The semi-structured interviews will explore the patient and healthcare practitioners experiences of the acceptability, adherence and side effects of DOACS. I will explore the patient’s views of being prescribed DOAC for stroke prevention, and will establish the quality of information communicated to the patient when the drug is first prescribed and subsequently managed. Patients will be offered the opportunity to be interviewed in their own homes or (if possible) or at their GP surgery. Appropriate Safe Working procedures will be adhered to at all times.

The healthcare professionals involved in prescribing, dispensing and monitoring DOACs for the participating patients will also be interviewed: GPs; Community or Practice-based Pharmacist; Nurses (practice or community if the patient is housebound). In particular, perceptions of the role of the community and practice based pharmacists in these often-complex decisions will be examined.

Consent from healthcare professionals will be sought following patient consent but before interview to avoid missing data.

The aim of interviewing the healthcare professionals is to understand reasons why anticoagulant therapy is initiated or not, and the challenges of decision making when prescribing DOACs to adults aged over 75 years, with co-morbidities and polypharmacy.  This research enquiry will enable me to understand differences in how DOACs are prescribed across a large city, and will identify common factors that inhibit, or promote, decision-making around DOAC prescription.  It may also allow the researcher to explore if concerns over DOAC prescription are truly informed, or if the reputation of these types of drugs is a barrier per se.

The researcher will also investigate how age, gender, frailty, and sociodemographic indices influence drug prescription trends. The health professional interviews will be conducted at the relevant GP surgery and in community pharmacies attended by the patients interviewed.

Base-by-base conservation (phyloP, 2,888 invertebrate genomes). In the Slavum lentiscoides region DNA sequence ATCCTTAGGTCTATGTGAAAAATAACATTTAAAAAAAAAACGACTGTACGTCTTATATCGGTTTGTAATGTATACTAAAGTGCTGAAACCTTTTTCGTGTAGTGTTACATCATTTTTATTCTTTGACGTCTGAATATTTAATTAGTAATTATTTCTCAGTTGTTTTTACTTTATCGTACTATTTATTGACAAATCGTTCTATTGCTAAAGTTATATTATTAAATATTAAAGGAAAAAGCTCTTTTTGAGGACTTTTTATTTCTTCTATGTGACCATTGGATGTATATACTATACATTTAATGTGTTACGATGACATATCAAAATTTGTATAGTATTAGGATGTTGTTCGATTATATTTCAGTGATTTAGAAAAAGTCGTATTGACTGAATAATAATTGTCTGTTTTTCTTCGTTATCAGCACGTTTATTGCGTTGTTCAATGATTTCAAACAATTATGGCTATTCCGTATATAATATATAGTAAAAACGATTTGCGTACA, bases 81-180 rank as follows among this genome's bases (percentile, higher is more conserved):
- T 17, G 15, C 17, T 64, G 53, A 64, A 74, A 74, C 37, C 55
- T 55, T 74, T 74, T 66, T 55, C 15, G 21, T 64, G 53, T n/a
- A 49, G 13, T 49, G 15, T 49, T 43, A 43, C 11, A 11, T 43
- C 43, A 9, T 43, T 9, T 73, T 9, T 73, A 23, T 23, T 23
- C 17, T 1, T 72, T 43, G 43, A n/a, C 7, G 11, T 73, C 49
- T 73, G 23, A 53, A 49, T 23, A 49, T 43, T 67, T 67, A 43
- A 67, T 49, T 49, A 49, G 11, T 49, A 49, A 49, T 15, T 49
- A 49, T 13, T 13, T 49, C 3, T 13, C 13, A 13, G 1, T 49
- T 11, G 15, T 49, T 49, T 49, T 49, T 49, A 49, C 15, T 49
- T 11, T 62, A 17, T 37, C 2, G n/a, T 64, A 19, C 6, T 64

Qualitative Data Analysis

Interview data will be recorded, transcribed verbatim, and organised using NVivo11 software. Thematic analysis will be undertaken using constant comparative methods with independent verification of emergent themes to triangulate data. The final thematic framework will be presented to my Steering Group. The theoretical framework for analysis will be ‘person-centered care’. All work will be subject to ethical approval and will follow data sharing governance.

The researcher will present emergent themes to the PPI group in order to obtain lay feedback and explore consensus on the emergent themes. Four different GP practices will be identified through purposive sampling based upon GP practice location, size of practice and training status. The researcher will use focus groups to feedback emergent themes from the individual patient and professional interviews in order to gather consensus and shared experiences of re-prescription of DOAC following episodes of gastrointestinal bleeding, intracerebral hemorrhage or anaemia. The researcher will also ask focus group members to discuss patient safety concerns and the benefits and limitations of current monitoring systems for DOACs.

The proposed research will provide new insights into the reasons behind the choice of prescribed oral anticoagulants, confidence in making this choice, and the influencing factors that might guide a physician to prescribing one medication over another.  Through the field work and patient-public involvement activity, the researcher has already engaged in deep discussion with patients with atrial fibrillation, members of the Sheffield Clinical Commissioning Group (CCG), pharmacists and GPs to explore issues of importance of the topic and feasibility of conduct of the proposed study design.

Themes around prescribing risk, safety, and pragmatism have consistently emerged, and have reinforced research findings on the topic of primary care high-risk prescribing. The aim of the research is to provide patient and practitioner orientated guidelines for primary healthcare professionals on the prescription of high-risk medication for preventive therapy in elderly patients. The research will also inform policy on implementing NICE guidance on person centred care in prescribing decisions for people with co-morbidities, a high priority for the National Health Service.